• Every district plans to offer parent flexibility, with options for fulltime in-person instruction and learning only from home. Some districts also plan to offer a blended model.
  • Every district will spend millions of dollars on sanitizing and hygiene supplies.
  • No district was planning to require masks for students — until Utah Gov. Gary Herbert issued a mandate last week. Now they all will, with some flexibility.

“I recognize that for those in kindergarten it may be a bigger challenge to wear a mask,” said Herbert. “Make sure we use common sense application of this mandate.”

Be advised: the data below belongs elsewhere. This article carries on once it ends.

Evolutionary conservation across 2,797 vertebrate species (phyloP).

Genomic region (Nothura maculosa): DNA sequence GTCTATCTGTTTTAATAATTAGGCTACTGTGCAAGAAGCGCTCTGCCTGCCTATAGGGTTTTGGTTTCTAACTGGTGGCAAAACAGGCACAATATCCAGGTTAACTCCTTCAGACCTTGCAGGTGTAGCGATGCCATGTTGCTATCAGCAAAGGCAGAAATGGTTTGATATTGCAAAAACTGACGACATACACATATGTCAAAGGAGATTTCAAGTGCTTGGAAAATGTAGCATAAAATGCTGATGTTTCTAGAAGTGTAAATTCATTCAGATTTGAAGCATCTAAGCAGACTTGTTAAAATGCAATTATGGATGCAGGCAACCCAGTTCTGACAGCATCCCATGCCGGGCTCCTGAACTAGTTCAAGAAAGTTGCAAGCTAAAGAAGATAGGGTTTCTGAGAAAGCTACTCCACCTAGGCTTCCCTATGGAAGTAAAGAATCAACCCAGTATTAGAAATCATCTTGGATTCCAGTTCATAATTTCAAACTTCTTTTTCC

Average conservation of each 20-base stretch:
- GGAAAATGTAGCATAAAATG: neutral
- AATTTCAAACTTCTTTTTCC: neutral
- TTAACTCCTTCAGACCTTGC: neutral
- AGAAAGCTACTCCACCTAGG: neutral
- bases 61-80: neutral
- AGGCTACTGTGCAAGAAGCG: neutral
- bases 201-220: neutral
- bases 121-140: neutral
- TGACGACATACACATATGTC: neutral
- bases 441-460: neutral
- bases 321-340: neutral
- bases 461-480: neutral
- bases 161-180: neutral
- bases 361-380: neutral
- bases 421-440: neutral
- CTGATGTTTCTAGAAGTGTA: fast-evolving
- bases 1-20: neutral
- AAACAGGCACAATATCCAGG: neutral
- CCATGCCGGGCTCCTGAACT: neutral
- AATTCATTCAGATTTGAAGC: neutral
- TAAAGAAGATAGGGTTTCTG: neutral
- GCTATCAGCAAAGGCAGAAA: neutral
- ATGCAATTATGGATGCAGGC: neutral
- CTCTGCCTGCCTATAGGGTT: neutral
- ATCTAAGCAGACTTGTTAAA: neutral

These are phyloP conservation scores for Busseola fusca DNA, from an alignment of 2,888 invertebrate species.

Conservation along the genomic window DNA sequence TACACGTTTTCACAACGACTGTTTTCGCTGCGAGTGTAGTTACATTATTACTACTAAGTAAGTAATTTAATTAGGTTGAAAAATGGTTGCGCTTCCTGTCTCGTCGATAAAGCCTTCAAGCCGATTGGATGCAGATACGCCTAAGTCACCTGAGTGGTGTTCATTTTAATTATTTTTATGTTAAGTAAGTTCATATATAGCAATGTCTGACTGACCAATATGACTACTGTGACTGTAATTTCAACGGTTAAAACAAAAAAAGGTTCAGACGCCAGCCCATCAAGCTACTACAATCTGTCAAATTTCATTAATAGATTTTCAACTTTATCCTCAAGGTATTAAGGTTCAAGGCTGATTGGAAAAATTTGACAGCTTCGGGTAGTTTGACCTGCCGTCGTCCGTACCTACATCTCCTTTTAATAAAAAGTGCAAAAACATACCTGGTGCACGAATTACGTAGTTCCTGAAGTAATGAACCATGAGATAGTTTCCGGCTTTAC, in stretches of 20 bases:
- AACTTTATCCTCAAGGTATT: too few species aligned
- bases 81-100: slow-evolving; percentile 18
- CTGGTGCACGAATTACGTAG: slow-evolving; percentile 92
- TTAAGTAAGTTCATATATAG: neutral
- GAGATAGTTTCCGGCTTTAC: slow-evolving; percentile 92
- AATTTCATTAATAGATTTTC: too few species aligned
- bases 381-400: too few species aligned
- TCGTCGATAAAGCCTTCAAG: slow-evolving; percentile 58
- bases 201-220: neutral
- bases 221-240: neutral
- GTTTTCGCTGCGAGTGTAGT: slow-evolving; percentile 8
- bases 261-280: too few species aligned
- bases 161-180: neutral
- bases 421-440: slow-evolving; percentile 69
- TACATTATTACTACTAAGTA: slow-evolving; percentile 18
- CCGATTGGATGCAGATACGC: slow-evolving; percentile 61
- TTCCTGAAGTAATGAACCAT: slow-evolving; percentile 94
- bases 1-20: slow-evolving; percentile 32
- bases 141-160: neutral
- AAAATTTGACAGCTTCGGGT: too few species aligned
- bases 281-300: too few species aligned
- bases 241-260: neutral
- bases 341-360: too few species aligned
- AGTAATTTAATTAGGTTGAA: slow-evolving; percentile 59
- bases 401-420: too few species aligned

PANDEMIC PLANS: See each district’s plan for the fall using the search bar at the end of the article

Those themes emerged because many districts conducted their own parent surveys before developing their plans.

“It drew a significant amount of responses, more than we anticipated,” said Dunham.

Most districts saw strong parental support to return to school.  For example, 67 percent in Provo, 88 percent in Millard, 77 percent in Tooele and 95 percent in Canyons said they wanted their kids back in the classroom.

In Washington County, 46 percent of parents said they’d send kids back “no matter what” with “few reservations.”

Ogden, likewise, found 51 percent of parents would send their kids back regardless.

COVID-19 School Safety Guidelines

Research from the American Academy of Pediatrics and the Centers For Disease Control suggests when kids do come back, social distancing is “fundamental.”